Former Route 1 pharmacy owner convicted of fraudulently dispensing opioids

The Alexandria Care Pharmacy was located in the Marcel Center. (Google Maps image)

The former owner of a Richmond Highway pharmacy pleaded guilty in federal court earlier this week to illegally filling and dispensing medications, including opioids, as well as committing health insurance fraud.

Latif Mohamed Chowdhury, aka Gulam Latif Chaudhury, owned and operated the Alexandria Care Pharmacy in the Marcel Center at 8830 Richmond Highway (see map) between February 2013 and February 2016. He also operated a second pharmacy on Carlin Springs Road in Arlington.

A statement of facts that Chowdhury agreed to as part of his plea deal said he was not a licensed pharmacist in Virginia or elsewhere, and forged a real pharmacist’s signature to distribute a number of painkillers, including some of the most strictly regulated medications.

“[Chowdhury] did unlawfully, knowingly, and intentionally distribute Schedule II controlled substances, including oxycodone, methadone, morphine, hydromorphone, oxymorphone, hydrocodone, and amphetamine salts,” the statement of facts said.

Federal authorities say Chowdhury admitted to fraudulently billing insurance companies as well the Medicare and Medicaid programs. Approximately 50 percent of Chowdhury’s business for the Route 1 pharmacy involved submitting false health insurance claims, according to prosecutors.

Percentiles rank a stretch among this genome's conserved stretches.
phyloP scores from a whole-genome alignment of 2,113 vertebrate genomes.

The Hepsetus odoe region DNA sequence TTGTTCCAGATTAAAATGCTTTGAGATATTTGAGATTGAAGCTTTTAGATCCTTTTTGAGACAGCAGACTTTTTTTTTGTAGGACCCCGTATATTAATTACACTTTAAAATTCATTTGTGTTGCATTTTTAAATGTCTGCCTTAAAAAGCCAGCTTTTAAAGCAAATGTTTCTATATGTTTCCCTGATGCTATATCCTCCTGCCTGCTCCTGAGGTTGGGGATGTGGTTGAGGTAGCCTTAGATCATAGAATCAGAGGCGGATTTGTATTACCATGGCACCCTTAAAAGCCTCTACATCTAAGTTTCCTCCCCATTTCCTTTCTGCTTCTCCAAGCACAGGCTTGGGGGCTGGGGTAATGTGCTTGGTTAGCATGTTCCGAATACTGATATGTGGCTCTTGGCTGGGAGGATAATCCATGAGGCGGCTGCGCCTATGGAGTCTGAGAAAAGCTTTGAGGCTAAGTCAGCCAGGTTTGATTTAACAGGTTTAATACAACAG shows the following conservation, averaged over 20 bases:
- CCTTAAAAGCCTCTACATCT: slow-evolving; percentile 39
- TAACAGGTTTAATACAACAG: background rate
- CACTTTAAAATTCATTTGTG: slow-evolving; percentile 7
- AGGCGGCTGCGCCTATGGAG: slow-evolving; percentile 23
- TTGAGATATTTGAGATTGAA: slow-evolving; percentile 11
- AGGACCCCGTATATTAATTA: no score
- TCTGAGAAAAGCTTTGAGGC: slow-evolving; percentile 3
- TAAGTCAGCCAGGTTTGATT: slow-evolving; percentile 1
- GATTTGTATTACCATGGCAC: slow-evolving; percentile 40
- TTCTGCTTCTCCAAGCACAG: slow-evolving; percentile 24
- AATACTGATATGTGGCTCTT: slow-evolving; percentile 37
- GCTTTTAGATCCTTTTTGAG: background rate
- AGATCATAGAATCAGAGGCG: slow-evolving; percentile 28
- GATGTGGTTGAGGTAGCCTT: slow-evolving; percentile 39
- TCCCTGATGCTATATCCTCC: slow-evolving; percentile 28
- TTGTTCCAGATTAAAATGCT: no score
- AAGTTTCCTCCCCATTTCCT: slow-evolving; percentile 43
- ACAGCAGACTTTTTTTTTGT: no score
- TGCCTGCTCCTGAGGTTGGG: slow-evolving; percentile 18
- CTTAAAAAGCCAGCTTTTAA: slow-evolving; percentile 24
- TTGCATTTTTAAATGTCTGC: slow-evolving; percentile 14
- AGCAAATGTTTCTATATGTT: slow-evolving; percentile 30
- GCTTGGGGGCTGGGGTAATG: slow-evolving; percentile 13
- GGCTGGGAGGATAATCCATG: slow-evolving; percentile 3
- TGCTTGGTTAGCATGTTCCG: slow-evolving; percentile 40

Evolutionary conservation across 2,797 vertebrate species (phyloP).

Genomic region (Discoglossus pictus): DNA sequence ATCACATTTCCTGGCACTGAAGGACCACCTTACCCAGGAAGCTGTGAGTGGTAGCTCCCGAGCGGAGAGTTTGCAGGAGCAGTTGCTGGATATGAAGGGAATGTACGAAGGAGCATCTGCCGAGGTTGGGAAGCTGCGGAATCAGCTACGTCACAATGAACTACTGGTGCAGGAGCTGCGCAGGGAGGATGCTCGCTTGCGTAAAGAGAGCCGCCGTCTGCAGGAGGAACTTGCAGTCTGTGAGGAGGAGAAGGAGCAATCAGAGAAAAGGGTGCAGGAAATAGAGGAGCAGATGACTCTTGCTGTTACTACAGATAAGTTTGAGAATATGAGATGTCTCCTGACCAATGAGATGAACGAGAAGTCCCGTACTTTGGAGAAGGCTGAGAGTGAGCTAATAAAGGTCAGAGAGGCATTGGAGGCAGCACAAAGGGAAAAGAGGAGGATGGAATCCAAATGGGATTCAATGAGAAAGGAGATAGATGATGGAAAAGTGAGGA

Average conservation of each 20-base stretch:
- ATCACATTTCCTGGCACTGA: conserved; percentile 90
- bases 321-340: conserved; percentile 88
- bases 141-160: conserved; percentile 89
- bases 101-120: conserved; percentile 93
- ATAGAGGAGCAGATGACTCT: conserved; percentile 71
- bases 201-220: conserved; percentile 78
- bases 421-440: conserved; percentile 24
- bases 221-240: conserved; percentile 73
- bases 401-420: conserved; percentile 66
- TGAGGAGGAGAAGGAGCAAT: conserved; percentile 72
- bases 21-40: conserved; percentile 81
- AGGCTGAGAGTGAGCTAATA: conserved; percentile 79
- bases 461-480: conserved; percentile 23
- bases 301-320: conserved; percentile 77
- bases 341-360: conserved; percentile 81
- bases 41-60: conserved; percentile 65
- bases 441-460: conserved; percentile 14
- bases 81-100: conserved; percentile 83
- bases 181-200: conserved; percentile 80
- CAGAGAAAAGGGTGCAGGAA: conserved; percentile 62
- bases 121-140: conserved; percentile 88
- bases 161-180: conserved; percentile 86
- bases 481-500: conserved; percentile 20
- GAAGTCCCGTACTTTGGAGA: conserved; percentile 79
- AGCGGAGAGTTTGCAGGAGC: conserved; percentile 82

Documents show that Chowdhury made nearly $500,000 between August 2015 and February 2016 through fraudulently filled and dispensed medications. He has been ordered to forfeit the money.

Chowdhury is also said to have filled prescriptions for highly addictive drugs in the Schedule II category for children.

“Furthermore, on several occasions, Chowdhury dispensed Schedule II controlled substances in the names of minors, including children as young as 7 and 8-years-old, outside the usual course of professional practice,” court documents said. “During the execution of a search warrant, a loaded Colt .38-caliber firearm that belonged to Chowdhury was located in plain view on the pharmacy department shelves.”

Chowdhury, 28, faces up to 20 years in prison when he is sentenced in September.